Part two of our interview with UKIP’s economic spokesperson
UKIP were not so long ago dismissed as a single-issue party, if not pressure group, born out of a belligerence for Brussels.
Europe remains a lynchpin in UKIP’s success story. But the party is branching out, talking tough on key voter issues like the economy and adopting policies on welfare and education as well as law and order.
Part one of this interview with UKIP’s economic spokesperson Godfrey Bloom took a closer look at some of these policies. Part two asks what good these policies will be if they don’t translate to power, and prods Bloom about UKIP’s strategy for getting UKIP MPs in Westminster.
The prospect of a Commons’ seat may have once eluded UKIP, but seems increasingly within grasp. Tory party membership has fallen almost 50% since Cameron came to power, while a tranche of Tory backers have also hinted that their money will be trickling into Farage camp instead. Meanwhile UKIP’s popularity has been soaring, with 6,000 new paying members signing up since March, bringing the total to almost 30,000.
Source: The New Statesman
This has all bolstered Farage, allowing him to run a £46,000 media campaign openly asking Conservatives to defect en masse, and prompting him to at last confirm that he will be running for a seat in Westminster.
“Yes, Farage will be standing,” confirms Bloom. And he won’t be alone in getting a shot at the big league. Bloom is reluctant to name names but says that Farage will be flanked by various high-calibre UKIP recruits. “They are very big […] leading businessmen, who we have not seen before.” He hints most are in the same league as famed fashion entrepreneur Adrian Buckley who recently defected from the Tory party and stood as a UKIP councillor.
Bloom, meanwhile, will stay put in Brussels. “[London has] all those terrible temptations for a man with a very weak resistance to drink – and at my age it is only drink. There are no other temptations.”
He seems certain that the party will get a good candidate crop despite revelations that Bloom isn’t the only UKIP-er to have fallen prey to the odd temptation or two. Right before the local elections UKIP was left defending several of its councillors. One was seemingly xenophobic, another a not-so-secret neo-Fascist (or a potted plant, depending on whose version of events you believe) and the third a former policeman, turned male escort. Hardly the stuff of electoral elation.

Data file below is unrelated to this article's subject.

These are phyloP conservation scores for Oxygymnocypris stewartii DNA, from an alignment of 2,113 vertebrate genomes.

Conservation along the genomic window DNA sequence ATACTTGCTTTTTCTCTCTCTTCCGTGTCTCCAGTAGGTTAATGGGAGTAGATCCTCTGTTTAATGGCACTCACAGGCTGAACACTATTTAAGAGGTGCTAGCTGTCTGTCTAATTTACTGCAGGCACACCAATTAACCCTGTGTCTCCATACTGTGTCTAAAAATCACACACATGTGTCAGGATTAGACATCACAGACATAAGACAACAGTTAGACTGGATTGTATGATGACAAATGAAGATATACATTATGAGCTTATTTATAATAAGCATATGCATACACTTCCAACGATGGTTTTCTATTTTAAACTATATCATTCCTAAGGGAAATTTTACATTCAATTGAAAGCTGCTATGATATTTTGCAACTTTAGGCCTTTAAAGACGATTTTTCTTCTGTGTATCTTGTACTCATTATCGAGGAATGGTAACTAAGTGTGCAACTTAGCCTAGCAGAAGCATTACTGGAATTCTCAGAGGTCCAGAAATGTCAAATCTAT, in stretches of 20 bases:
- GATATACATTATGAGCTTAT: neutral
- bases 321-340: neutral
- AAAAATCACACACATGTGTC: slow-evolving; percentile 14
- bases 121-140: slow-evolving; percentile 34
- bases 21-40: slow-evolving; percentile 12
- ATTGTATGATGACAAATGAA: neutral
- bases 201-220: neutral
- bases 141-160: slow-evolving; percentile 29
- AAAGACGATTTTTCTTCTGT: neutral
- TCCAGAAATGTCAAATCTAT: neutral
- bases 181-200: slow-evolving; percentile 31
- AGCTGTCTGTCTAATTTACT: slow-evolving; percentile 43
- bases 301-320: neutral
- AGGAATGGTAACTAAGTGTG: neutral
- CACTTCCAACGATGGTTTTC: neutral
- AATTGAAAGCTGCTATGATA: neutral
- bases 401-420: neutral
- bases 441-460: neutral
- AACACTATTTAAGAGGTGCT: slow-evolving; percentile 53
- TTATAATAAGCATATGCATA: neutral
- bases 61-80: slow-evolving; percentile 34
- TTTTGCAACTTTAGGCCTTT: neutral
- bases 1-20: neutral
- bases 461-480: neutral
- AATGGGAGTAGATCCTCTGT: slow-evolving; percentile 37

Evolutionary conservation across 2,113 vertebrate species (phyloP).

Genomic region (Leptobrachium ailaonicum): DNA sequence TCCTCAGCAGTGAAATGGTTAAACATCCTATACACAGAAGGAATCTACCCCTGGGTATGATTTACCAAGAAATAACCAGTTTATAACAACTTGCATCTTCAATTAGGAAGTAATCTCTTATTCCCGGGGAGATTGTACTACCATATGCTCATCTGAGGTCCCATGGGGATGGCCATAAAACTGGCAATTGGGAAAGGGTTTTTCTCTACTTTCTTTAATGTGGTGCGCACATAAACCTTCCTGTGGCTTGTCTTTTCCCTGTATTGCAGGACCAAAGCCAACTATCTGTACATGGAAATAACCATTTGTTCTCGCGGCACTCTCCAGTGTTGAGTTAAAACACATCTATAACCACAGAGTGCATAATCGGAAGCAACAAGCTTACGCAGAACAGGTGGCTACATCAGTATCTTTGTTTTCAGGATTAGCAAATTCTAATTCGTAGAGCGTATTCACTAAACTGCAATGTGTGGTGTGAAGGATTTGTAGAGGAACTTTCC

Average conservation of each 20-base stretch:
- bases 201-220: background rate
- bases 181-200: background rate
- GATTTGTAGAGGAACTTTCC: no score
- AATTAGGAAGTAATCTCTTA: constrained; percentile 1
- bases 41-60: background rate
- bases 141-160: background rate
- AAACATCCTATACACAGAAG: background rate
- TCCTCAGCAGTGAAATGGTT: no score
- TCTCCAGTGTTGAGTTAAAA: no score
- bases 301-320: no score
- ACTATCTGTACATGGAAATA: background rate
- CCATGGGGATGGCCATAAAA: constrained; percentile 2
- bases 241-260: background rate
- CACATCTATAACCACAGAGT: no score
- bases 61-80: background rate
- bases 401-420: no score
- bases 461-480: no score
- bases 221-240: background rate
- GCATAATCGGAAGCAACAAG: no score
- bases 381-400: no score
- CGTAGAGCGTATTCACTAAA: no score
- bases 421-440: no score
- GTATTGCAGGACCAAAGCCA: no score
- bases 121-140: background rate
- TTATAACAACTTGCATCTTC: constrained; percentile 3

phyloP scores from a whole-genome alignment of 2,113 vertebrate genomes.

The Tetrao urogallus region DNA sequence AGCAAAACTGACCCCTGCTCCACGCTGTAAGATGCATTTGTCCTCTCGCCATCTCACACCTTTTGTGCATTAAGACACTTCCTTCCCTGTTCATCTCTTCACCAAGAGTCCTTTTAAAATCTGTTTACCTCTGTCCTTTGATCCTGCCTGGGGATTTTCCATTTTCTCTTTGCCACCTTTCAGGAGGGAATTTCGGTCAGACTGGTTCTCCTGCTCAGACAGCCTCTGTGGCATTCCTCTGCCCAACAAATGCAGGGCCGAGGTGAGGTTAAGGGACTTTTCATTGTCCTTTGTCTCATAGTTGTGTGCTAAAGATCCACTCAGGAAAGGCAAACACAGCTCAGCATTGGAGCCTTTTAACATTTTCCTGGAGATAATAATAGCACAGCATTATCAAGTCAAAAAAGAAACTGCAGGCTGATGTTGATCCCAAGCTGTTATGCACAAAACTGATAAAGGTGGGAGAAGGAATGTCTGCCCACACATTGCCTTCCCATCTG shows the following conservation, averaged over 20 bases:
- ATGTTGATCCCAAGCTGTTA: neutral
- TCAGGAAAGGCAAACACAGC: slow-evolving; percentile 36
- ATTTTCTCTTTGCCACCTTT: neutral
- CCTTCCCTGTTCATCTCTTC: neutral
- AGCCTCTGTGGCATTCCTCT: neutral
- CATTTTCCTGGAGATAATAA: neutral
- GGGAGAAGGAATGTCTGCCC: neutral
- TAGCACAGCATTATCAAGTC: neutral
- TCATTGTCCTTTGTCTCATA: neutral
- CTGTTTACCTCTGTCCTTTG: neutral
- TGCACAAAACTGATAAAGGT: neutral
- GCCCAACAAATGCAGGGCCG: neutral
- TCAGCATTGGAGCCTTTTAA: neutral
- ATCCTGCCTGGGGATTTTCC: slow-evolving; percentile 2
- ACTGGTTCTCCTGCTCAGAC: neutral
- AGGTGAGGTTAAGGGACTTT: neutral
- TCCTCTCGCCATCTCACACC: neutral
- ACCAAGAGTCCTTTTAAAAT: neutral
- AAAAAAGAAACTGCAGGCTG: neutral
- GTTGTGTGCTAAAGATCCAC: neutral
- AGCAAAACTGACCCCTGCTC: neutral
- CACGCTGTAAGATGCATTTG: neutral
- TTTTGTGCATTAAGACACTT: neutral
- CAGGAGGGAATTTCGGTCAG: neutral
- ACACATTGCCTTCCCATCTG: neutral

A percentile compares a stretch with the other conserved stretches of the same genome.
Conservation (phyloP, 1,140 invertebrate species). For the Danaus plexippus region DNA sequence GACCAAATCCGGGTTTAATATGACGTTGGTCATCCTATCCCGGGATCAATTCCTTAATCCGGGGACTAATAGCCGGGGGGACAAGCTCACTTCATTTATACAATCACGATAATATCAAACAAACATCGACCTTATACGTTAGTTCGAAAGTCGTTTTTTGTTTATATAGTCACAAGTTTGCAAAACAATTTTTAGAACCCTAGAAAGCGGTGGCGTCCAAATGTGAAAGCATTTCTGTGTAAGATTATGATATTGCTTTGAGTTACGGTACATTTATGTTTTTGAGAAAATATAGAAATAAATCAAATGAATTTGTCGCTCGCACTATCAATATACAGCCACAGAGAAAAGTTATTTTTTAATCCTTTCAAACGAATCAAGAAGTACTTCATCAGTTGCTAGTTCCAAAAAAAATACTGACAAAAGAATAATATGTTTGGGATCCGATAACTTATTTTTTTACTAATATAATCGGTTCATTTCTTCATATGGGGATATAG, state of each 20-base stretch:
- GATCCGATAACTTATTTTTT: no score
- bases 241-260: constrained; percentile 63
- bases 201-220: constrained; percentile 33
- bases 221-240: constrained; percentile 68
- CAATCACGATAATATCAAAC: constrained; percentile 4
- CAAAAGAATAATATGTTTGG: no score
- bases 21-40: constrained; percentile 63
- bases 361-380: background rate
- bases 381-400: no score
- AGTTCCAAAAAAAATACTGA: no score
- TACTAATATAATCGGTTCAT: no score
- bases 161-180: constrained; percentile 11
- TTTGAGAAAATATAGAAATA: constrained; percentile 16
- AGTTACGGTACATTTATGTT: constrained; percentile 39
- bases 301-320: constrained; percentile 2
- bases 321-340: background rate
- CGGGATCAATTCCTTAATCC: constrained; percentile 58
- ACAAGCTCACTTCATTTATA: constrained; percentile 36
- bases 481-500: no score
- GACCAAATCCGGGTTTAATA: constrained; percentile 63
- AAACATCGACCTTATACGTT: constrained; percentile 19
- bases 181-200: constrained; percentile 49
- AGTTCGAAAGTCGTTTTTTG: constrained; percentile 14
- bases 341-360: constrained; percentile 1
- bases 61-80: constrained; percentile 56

Questions about this prompt an uncharacteristic pause from Bloom, but he’s ultimately not one to hold back.
“Ok. Yes. We all have our lunatics,” he says. “But the fact is that out of 1,700 they only found four dodgy characters. That must be significantly fewer than what they would have found with the Liberal Democrats. They are all bonkers.”
UKIP’s inner battle between Old Labour and new Tories
In the first part of this interview, Bloom spoke about his hopes that thousands of public sector jobs will be lost and the Yorkshire MEP knows exactly where he would start, aside from the quangos. He insists that he “can go into any local council and save a fortune in the first fortnight” while still providing key services like paving potholes.
But how will this welfare-slashing, local council budget-cutting agenda resonate with UKIP’s Old Labour voters in the north of England that Bloom considered a prime source of support for him personally and for his party?
“That is a fair question,” says Bloom. “It will not be easy to tie [them] together […] with the very much Conservative-orientated base that we have in the south-east. But that is a problem that all political parties will have to address. New Labour have that problem with the trade unions.”
Part of the solution, Bloom feels, will be to keep a solid distance from the mainstream Conservative ranks. Farage has anyway ruled out a political deal out as long as Cameron is leader. Such a union seems unlikely even if Cameron is removed though, explains Bloom.
“I would be very surprised if our Old Labour supporters let us talk to anybody in the Conservative Party,” he says. “Unless there was something really cast iron on the table. It wouldn’t be a Boris Johnson promise, which I personally do not regard as being any more valid than a David Cameron promise.”
Without some kind of right-wing deal, or at least a burying of the hatchets, many fear that the right wing vote will be split and electoral victory handed to Labour, an allegation Bloom is quick to hit back at.
“Nigel and I would both argue that the concept of a right and left wing is now passé,” says Bloom. “We just don’t believe that these old-fashioned slots work any longer. We believe in Parliamentary democracy, we believe that the final court of appeal should be the House of Lords, we believe in low tax, small government. Is that right wing or left wing?
“It is certainly not how our activists and supporters see it. My supporters in the north of England don’t see it as being right-wing, or any other wing – they think we are straight-forward common sense. We are the common sense party.”
Finding the unifying factors